New test may detect colon cancer in earlier stages.
Colon tumors shed blood and cells that are detected in stools, but tests for blood have reduced deaths from colon cancer only modestly because they are not very sensitive to precancerous polyps, when the cancer is most easily treated. The new test being developed detects methylation of tumor suppressor DNA at four markers, which allows it to distinguish colon tumors and polyps from normal tissue with great sensitivity and no false positives.
Although the test on stools is expected to be less accurate than tests performed directly on tumors, the researchers expect that it will detect at least half of all precancerous polyps and 85% of actual cancers.
The trial to validate the test is now under way on 1,600 patients, and results will be reported in October. If validated, the test is expected to cost $300 and can be done at home. Patients would be advised to take the test once every three years. People with a positive test would be referred for a colonoscopy to verify and remove polyps. If the test works as hoped, it will be the first noninvasive test to reliably detect malignant tumors and should be able to reduce colon cancers similarly to the way the Pap test reduced cervical cancers.
According to the researchers, other types of cancers of the gastrointestinal tract, such as pancreas, esophagus, and stomach, which account for a quarter of all cancer deaths in the United States, could be detected from stool samples using different sets of four markers. However, with colon cancer, the stool test's 90% sensitivity and 5%-10% false-positive rate is tolerable because it can be confirmed by colonoscopy. With other cancers, the false positives would be more of a problem because there is no easy verification method like a colonoscopy.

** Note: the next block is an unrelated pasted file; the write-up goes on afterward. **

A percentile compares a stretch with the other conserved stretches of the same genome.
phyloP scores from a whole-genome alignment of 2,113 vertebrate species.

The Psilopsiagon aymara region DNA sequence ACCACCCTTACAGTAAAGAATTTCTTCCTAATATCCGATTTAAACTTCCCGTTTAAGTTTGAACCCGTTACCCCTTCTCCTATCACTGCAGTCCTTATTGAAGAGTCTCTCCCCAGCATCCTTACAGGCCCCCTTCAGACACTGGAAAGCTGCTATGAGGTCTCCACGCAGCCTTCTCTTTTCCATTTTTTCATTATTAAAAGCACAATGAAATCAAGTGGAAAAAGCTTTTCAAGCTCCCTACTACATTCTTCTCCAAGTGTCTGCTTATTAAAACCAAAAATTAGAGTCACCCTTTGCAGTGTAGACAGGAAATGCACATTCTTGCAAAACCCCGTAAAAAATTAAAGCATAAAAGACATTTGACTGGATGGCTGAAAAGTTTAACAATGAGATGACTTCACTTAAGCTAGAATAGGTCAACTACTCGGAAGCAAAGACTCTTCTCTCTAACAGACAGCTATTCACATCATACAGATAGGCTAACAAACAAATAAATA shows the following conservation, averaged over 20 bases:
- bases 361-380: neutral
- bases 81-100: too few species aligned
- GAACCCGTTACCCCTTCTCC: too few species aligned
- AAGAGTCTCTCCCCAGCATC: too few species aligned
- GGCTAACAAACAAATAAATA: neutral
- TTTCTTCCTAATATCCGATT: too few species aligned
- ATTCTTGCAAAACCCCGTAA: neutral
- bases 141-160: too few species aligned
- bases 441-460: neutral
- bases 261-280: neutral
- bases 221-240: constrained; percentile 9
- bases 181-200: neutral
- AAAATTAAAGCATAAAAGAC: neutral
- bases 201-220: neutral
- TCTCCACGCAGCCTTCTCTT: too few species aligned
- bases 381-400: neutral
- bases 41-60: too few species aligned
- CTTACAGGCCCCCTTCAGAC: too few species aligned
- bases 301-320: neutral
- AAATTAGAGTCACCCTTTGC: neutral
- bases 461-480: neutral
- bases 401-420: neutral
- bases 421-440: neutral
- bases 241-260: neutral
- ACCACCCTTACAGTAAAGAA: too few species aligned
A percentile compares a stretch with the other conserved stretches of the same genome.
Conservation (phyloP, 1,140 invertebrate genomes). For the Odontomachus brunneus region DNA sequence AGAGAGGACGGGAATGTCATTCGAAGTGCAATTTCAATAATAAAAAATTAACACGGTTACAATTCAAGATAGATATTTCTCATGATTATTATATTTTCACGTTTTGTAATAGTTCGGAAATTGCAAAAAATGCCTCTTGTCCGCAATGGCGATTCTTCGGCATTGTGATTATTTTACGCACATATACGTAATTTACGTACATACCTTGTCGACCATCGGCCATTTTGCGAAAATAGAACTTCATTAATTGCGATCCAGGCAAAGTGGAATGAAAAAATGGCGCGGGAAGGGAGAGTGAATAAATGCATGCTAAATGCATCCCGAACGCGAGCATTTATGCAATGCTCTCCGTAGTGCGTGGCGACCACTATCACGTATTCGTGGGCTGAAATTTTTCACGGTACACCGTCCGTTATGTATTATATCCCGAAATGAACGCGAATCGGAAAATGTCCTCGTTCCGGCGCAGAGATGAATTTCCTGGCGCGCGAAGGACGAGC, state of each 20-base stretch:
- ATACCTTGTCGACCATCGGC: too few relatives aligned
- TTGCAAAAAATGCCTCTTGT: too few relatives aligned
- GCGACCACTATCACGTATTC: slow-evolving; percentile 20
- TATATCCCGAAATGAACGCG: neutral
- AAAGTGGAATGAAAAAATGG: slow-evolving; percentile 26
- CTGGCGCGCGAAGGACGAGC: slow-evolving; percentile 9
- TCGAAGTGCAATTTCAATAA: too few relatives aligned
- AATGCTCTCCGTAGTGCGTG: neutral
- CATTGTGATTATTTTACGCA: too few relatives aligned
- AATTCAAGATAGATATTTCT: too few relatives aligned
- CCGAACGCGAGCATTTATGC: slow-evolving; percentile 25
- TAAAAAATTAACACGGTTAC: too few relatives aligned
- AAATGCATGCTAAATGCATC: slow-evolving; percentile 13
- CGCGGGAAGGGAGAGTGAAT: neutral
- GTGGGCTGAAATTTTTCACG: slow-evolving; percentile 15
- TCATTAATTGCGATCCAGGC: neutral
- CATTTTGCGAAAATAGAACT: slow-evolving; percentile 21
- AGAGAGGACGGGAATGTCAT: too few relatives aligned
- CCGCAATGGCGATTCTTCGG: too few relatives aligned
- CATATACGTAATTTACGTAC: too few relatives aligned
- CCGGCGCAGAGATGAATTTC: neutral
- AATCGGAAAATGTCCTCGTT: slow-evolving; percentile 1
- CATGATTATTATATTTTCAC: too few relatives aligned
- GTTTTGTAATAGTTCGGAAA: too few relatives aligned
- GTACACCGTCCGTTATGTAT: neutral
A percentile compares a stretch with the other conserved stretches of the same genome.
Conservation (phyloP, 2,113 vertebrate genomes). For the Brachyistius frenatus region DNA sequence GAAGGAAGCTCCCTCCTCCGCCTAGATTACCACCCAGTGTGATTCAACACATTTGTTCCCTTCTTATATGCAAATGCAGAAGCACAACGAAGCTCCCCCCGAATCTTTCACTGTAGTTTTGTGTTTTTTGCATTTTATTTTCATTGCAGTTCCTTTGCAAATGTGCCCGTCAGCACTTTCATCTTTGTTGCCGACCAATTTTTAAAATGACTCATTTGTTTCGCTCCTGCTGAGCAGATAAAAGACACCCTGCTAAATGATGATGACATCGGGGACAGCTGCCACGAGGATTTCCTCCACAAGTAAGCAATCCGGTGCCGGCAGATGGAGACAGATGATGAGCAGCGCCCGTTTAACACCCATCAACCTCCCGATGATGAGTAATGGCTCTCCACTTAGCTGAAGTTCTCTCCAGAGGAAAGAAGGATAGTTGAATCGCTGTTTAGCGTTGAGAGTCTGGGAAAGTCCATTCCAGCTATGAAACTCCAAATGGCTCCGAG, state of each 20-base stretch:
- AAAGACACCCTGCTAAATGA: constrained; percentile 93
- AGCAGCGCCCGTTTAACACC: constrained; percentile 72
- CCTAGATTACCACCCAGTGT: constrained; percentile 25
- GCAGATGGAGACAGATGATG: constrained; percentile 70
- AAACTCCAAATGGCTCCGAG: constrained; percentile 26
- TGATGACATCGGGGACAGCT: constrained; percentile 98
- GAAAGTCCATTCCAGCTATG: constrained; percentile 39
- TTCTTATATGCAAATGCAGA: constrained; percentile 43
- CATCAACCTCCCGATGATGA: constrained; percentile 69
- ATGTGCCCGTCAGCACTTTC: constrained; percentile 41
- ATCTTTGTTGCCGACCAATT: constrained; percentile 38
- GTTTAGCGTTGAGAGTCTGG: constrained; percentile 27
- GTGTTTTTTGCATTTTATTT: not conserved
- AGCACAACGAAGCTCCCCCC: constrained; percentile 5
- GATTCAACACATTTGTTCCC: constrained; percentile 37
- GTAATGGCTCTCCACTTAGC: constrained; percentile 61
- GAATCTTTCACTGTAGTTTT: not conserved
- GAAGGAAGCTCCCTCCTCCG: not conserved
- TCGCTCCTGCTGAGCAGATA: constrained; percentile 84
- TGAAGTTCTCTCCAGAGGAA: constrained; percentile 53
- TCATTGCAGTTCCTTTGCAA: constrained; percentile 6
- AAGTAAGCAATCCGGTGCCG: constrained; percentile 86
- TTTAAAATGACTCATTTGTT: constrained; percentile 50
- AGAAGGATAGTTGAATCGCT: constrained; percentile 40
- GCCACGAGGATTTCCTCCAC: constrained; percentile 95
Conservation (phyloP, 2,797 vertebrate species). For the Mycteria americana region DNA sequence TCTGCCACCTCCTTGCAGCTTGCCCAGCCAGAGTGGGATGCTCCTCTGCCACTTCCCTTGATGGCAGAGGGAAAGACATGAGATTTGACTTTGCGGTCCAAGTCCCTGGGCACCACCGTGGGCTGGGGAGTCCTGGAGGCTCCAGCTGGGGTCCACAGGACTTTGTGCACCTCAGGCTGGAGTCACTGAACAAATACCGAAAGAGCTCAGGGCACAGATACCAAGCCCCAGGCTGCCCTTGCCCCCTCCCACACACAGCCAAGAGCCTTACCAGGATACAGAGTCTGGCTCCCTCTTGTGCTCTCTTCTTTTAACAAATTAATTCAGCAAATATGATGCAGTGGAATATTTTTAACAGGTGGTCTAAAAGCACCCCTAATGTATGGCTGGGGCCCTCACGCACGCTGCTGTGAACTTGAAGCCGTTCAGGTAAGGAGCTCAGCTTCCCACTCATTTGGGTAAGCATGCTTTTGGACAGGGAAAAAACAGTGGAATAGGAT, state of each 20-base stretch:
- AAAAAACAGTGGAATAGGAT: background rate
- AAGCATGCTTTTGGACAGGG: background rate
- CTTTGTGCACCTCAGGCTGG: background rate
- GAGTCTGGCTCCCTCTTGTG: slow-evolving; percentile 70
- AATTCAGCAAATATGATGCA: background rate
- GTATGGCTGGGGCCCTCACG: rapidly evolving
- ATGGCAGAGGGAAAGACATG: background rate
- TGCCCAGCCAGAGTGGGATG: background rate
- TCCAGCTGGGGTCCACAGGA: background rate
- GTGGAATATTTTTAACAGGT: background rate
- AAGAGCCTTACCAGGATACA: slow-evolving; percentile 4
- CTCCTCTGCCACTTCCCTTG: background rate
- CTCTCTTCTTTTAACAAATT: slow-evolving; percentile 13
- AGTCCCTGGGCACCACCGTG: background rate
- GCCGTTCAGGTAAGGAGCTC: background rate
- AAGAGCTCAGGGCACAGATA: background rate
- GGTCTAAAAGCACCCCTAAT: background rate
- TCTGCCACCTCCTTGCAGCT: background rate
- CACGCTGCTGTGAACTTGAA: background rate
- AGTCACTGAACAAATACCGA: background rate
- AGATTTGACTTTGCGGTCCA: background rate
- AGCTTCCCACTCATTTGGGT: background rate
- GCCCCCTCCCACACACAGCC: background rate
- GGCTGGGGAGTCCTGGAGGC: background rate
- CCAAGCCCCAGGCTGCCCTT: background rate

Ericson, K., Gan, C., Cheong, I., Rago, C., Samuels, Y., Belculescu, V.E., ... Papadopoulos, N. (2010). Genetic inactivation of AKT1, AKT2, and PDPK1 in human colorectal cancer cells clarifies their roles in tumor growth regulation. Proceedings of the National Academy of Science of the United States of America, 107, 2598-2603.
[By Deborah McBride, RN, MSN, CPON[R], Contributing Editor]
Contributing Editor Deborah McBride, RN, MSN, CPON[R], is a staff nurse III at the Kaiser Permanente Oakland Medical Center and an assistant professor at Samuel Merritt University in Oakland, CA.
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|Date:||Oct 1, 2010|
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